First Exhibition to Explore Pablo Picasso’s Connections With Britain Opens at Tate

A staff member looks at Spanish artist Pablo Picasso's painting entitled 'Nude Woman in a red Armchair' which will be presented to public during the 'Picasso Modern British Art' exhibition at Tate Britain, in London, Britain. EPA/KERIM OKTEN.

In February 2012 Tate Britain will stage the first exhibition to explore Pablo Picasso’s lifelong connections with Britain. Picasso and Modern British Art will examine Picasso’s evolving critical reputation here and British artists’ responses to his work. The exhibition will explore Picasso’s rise in Britain as a figure of both controversy and celebrity, tracing the ways in which his work was exhibited and collected here during his lifetime, and demonstrating that the British engagement with Picasso and his art was much deeper and more varied than generally has been appreciated.

Pablo Picasso originated many of the most significant developments of twentieth-century art. This exhibition will examine his enormous impact on British modernism, through seven exemplary figures for whom he proved an important stimulus: Duncan Grant, Wyndham Lewis, Ben Nicholson, Henry Moore, Francis Bacon, Graham Sutherland and David Hockney. It will be presented in an essentially chronological order, with rooms documenting the exhibiting and collecting of Picasso’s art in Britain alternating with those showcasing individual British artists’ responses to his work. Picasso and Modern British Art will comprise over 150 works from major public and private collections around the world, including over 60 paintings by Picasso.

Picasso and Modern British Art will include key Cubist works such as Head of a Man with Moustache 1912 (Musée d’Art Moderne de la Ville de Paris) which was seen in Britain before the First World War, when Cubism was first introduced to a British public through Roger Fry’s two Post-Impressionist exhibitions. It will also include Picasso’s Man with a Clarinet 1911-12 (Museo Thyssen-Bornemisza, Madrid) and Weeping Woman 1937 (Tate), works which were acquired by the two most notable British collectors of Picasso, Douglas Cooper and Roland Penrose, both of whom were to become intimately associated with the artist and his reputation.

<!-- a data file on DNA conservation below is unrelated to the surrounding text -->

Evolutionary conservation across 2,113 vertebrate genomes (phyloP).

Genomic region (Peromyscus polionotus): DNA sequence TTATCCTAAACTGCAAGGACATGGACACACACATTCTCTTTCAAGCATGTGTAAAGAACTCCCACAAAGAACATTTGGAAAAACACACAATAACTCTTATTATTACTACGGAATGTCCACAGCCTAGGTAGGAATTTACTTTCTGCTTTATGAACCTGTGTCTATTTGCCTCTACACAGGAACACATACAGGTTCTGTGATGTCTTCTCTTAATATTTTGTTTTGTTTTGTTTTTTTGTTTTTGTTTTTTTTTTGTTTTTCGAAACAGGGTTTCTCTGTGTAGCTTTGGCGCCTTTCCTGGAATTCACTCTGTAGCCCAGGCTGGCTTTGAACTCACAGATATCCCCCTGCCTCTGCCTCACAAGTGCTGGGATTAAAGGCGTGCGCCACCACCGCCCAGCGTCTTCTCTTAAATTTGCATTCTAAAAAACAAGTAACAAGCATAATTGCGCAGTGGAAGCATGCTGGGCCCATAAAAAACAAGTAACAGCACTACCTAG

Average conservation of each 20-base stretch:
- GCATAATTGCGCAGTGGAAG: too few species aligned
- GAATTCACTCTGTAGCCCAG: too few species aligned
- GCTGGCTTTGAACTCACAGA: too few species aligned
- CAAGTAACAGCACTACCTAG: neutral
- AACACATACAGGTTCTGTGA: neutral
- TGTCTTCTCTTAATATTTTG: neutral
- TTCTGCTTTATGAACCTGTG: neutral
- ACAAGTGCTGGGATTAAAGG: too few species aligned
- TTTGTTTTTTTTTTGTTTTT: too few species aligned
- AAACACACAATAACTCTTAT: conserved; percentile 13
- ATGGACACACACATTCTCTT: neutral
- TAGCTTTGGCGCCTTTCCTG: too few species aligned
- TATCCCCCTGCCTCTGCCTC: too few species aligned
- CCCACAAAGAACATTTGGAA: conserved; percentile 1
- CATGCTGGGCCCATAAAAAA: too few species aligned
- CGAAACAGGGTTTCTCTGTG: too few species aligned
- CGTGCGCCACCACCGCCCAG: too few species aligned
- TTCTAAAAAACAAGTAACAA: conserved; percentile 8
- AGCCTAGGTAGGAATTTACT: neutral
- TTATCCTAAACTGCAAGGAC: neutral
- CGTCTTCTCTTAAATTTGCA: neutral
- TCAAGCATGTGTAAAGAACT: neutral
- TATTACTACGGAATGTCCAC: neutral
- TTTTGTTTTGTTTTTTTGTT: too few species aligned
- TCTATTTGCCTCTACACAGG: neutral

While many British artists have responded to Picasso’s influence, those represented in this exhibition have been selected to illustrate both the variety and vitality of these responses over a period of more than seventy years. This is a rare opportunity to see such work alongside those works by Picasso that, in many cases, are documented as having made a particular impact on the artist concerned; in other cases, they have been chosen as excellent examples of a stylistic affinity between Picasso and the relevant British artist. For example, David Hockney is said to have visited Picasso’s major Tate exhibition (1960) eight times, starting a life-long obsession with the artist. A selection of various Hockney homages to Picasso will be shown. In addition Francis Bacon’s Three Studies for Figures at the Base of a Crucifixion 1944 (Tate) will be compared with Picasso’s paintings based on figures on the beach at Dinard which first inspired Bacon to take up painting seriously.

The exhibition will look at the time Picasso spent in London in 1919 when he worked on the scenery and costumes for Diaghilev’s production of The Three-Cornered Hat. It will assess the significance of his political status in Britain, from the Guernica tour in 1938-9 to the artist’s appearance at the 1950 Peace Congress in Sheffield. The final section will also consider the artist’s post-war reputation, from the widespread hostility provoked by the 1945-6 V&A exhibition which re-ignited many of the fierce debates about modern art that first raged before the First World War, to the phenomenally successful survey of his career at the Tate in 1960.

After Tate Britain, the exhibition will tour to the Scottish National Gallery of Modern Art in Edinburgh. Picasso and Modern British Art is devised by James Beechey with additional contributions from Professor Christopher Green (Courtauld) and Richard Humphreys. It is curated at Tate Britain by Chris Stephens, Curator (Modern British Art) & Head of Displays, Tate Britain, assisted by Helen Little, Assistant Curator, Tate Britain.

Source: Tate Britain

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